At Work With: Bob Newman, Newmanology
[Originally published by Magculture on November 18, 2013]
Bob Newman is one of the key figures of contemporary US editorial design. Not only a prolific creative director – Details, Fortune, Real Simple, Entertainment Weekly and New York are just a few of the magazines on his resumé – his generosity of spirit has been a huge influence on the industry, latterly via blogging and tweeting as Newmanology. Earlier this year he suffered a serious accident that left him unable to work, since when he has been going through the slow process of rehabilitation. Here he looks ahead at his week and shares his thoughts as his Newmanology presence re-emerges online.
Where are you today?
I’m at my apartment on 97th Street on the Upper West Side of Manhattan. I just got back from taking my daughters to school and my daily physical therapy walk around the Central Park Reservoir. Before my accident I was doing all my consulting work out of the apartment; I have a little workspace stuck in a corner by the window. Now it’s the headquarters for my rehab and recovery, as well as remaining the central command for all the Newmanology online and social media activities. Central Park is a block away, and there’s a fitness center on the top floor of my building where I can work on restoring my strength and endurance.
What can you see from the window?
There’s an urban rooftop park, complete with indoor swimming pool and lounge chairs on top of a Whole Foods store. Beyond are the new luxury high-rise apartments that have transformed the neighborhood, plus the Frederick Douglass House projects. There’s a series of new stores that have turned this section of Columbus Avenue into an urban mall, complete with broad sidewalks filled with strolling shoppers and sightseers.
I love living in this part of the Upper West Side. It’s probably the most diverse neighborhood in the United States, with a vibrant and active mix of all kinds of people, ethnicities, religions, ages, and economic groups. And, as you would expect from such a mix, it’s very progressive politically. When I got out of the hospital in June, one of my tasks was to do a lot of walking. I started out slowly by wandering around this area, as well as nearby neighborhoods like Manhattan Valley, Morningside, and Harlem. There are a lot of senior citizens and disabled people in the neighborhood, so I fit right in while I was walking with the aid of a walker and later a cane.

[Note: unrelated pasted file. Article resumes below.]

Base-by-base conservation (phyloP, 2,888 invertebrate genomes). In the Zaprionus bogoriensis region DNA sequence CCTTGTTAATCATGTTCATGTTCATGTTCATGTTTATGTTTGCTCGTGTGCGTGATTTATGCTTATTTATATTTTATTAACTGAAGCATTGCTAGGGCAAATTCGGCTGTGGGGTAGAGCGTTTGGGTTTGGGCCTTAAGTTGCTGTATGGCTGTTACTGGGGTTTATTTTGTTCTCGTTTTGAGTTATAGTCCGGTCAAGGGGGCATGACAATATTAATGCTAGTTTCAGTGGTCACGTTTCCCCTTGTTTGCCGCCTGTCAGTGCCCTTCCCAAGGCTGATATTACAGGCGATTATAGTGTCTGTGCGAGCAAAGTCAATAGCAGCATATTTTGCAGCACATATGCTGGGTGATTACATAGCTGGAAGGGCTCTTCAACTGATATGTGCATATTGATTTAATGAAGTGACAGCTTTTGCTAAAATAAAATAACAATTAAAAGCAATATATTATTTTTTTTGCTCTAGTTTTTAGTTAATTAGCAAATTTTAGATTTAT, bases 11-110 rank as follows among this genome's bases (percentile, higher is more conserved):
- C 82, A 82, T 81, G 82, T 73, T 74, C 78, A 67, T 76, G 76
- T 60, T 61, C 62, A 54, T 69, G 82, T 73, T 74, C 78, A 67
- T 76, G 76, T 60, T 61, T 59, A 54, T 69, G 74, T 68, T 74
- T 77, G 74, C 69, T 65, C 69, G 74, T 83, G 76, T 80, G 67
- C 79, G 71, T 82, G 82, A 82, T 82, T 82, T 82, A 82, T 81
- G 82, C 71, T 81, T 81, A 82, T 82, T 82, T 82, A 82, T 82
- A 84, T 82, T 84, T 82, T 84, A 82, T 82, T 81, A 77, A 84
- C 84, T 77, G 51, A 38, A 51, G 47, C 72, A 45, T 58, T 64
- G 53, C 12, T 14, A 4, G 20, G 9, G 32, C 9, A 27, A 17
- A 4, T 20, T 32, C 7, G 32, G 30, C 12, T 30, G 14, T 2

How many emails are waiting in your inbox?
Only about 30. One of the advantages of being at home most of the time is that I’ve finally been able to catch up on my emails. Also, I get a lot of my communications through messages on Facebook and Twitter that can be answered in just a line or two. I was in the hospital earlier this year and got a huge amount of emails; I’m still working at replying to all the kind notes and messages of support that people sent to me. I’ve also been re-learning the art of note writing. I’ve slowly been sending out thank you cards to all the many people who have sent me books, CDs, graphic goodies, and many other types of support.
What’s your favo(u)rite magazine this morning?
I just got a printed replica of Fire!! magazine, from the Schomburg Library on 135th Street. Fire!! was published in 1926 during the height of the Harlem Renaissance by a genius cluster of people that included Langston Hughes, Zora Neal Hurston, Aaron Douglas, and Wallace Thurman, among others. It’s subtitled “Devoted to Younger Negro Artists,” and to my mind is a candidate for the greatest single issue of any magazine ever published. It featured poetry, essays, fiction, and a play, as well as an amazing cover by Aaron Douglas. Due in large part to a provocative gay story by Richard Bruce Nugent, Fire!! was heavily criticized by the African-American establishment media of the time. It reminds me a lot of the indie magazines that are being promoted on magCulture, with its simple design, dedication to writing, and big, bold visuals.
I’m enjoying watching the transformation that Wyatt Mitchell is doing at The New Yorker. They continue to have great illustrated covers, thanks to cover art director Francoise Mouly, and illustration editor Chris Curry has made sure that it remains the ultimate showcase for interior illustrations. When I was in the hospital I had to stay in bed for up to 23 hours a day. I couldn’t watch TV because my brain was still so rattled, and I couldn’t focus on books because I would lose my place, so each day I would read through a complete issue of The New Yorker, from front to back, including all the little listings and even the publishing information at the bottom of the last page. I read slowly, and it would take me half the day to finish one issue, but I was so grateful for the distraction. Plus I realized again how each and every inch and word and illustration of that magazine is so carefully crafted.
Of course I’m always looking at the latest copies of Fast Company, Vanity Fair, and New York. I haven’t been buying a lot of magazines since my accident, but I’ve been lucky enough to get care packages from friends. The one magazine I can’t seem to live without is the British music magazine Mojo. I love the way the design is reminiscent of vintage LP covers and posters, and as I read it I’m constantly jotting down names of artists and albums to go check out later on Spotify. When I was still in rehab my first trip outside the building was hobbling along with my walker to the magazine store at the corner to buy the latest issue of Mojo. I think Black Sabbath were on the cover.